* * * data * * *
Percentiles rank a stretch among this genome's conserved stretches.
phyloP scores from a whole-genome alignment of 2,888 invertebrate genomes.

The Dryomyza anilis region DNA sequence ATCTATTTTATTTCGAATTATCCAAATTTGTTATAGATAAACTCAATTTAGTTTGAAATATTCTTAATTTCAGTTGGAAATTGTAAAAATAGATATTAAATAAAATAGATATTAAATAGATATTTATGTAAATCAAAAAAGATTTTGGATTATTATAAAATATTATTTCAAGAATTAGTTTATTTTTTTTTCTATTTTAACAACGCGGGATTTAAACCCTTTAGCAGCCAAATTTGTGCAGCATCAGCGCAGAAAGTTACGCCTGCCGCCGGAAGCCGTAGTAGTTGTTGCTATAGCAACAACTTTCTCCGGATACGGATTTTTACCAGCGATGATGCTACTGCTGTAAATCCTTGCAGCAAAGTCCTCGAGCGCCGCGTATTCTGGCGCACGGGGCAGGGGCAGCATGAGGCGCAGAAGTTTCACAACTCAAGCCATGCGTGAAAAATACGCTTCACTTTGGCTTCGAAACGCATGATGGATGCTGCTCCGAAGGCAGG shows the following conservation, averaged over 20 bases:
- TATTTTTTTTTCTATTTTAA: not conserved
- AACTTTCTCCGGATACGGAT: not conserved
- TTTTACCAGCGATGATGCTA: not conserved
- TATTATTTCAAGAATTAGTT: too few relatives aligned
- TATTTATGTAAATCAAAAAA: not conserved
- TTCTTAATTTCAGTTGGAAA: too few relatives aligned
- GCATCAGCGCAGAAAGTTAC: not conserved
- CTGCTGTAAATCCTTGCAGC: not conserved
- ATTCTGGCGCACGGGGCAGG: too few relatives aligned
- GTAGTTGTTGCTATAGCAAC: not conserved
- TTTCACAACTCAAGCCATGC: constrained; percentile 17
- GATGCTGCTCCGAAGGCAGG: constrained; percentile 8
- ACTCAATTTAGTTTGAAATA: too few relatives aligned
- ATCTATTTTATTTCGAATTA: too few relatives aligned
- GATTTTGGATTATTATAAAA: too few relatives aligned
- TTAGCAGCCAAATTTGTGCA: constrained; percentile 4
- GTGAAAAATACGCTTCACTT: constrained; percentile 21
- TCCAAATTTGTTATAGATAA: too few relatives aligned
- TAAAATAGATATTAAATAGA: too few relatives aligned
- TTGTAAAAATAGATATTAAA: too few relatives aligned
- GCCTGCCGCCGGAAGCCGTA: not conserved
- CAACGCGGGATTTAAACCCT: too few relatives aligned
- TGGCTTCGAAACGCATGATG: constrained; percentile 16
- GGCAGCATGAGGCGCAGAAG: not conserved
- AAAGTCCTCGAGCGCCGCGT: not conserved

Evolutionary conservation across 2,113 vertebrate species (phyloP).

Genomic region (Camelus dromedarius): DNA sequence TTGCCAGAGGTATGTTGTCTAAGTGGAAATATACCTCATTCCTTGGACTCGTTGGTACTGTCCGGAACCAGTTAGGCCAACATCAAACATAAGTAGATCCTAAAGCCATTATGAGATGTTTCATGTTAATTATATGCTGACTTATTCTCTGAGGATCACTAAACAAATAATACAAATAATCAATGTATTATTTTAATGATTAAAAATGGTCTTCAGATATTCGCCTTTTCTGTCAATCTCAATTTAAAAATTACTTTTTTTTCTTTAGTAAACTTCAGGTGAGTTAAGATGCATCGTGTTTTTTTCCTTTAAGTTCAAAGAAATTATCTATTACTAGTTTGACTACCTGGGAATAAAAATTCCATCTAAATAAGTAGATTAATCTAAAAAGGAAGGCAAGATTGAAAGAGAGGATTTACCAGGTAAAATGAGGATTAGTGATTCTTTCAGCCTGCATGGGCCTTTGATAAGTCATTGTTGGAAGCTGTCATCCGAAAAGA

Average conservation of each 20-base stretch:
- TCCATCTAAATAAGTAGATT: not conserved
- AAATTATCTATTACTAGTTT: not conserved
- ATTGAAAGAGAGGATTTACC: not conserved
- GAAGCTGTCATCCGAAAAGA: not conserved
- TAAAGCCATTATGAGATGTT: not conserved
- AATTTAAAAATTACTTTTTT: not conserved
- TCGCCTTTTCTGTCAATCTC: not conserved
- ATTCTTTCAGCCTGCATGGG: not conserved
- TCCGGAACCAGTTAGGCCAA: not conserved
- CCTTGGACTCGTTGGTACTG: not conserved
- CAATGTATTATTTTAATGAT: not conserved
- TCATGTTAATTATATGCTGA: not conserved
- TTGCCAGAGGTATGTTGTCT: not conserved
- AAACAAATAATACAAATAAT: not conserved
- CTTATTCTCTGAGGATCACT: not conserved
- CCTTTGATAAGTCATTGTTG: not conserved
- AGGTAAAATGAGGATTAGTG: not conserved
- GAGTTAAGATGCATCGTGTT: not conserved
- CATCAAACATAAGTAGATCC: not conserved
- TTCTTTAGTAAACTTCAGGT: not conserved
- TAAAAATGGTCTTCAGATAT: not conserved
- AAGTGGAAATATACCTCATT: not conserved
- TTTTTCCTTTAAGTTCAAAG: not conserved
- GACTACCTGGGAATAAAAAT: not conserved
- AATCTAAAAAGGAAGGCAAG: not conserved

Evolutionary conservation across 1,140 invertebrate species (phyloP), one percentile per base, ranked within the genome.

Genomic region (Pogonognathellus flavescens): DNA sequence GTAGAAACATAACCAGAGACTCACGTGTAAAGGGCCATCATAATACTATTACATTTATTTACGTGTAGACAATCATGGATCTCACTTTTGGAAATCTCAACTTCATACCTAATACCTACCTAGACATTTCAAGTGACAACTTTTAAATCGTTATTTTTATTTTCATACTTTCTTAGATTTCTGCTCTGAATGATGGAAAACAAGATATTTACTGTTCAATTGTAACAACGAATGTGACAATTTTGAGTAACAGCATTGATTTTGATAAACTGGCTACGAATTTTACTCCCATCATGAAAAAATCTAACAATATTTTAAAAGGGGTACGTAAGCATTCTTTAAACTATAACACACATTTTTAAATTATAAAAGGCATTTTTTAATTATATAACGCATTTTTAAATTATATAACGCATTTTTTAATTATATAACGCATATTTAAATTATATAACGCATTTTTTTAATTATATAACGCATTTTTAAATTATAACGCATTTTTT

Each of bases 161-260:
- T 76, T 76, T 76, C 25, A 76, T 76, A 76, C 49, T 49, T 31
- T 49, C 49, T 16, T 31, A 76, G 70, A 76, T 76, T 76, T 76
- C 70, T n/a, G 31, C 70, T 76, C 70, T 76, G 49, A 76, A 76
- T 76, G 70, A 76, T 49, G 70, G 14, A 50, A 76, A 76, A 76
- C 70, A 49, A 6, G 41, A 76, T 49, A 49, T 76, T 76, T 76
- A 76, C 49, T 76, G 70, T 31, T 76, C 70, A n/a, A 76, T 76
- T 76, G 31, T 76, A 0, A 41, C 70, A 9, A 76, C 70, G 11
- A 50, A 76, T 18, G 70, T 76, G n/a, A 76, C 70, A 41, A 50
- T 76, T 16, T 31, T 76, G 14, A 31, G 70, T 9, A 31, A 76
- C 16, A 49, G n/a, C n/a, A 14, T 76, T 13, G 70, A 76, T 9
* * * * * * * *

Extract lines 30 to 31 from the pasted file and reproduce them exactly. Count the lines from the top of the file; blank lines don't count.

Genomic region (Camelus dromedarius): DNA sequence TTGCCAGAGGTATGTTGTCTAAGTGGAAATATACCTCATTCCTTGGACTCGTTGGTACTGTCCGGAACCAGTTAGGCCAACATCAAACATAAGTAGATCCTAAAGCCATTATGAGATGTTTCATGTTAATTATATGCTGACTTATTCTCTGAGGATCACTAAACAAATAATACAAATAATCAATGTATTATTTTAATGATTAAAAATGGTCTTCAGATATTCGCCTTTTCTGTCAATCTCAATTTAAAAATTACTTTTTTTTCTTTAGTAAACTTCAGGTGAGTTAAGATGCATCGTGTTTTTTTCCTTTAAGTTCAAAGAAATTATCTATTACTAGTTTGACTACCTGGGAATAAAAATTCCATCTAAATAAGTAGATTAATCTAAAAAGGAAGGCAAGATTGAAAGAGAGGATTTACCAGGTAAAATGAGGATTAGTGATTCTTTCAGCCTGCATGGGCCTTTGATAAGTCATTGTTGGAAGCTGTCATCCGAAAAGA

Average conservation of each 20-base stretch: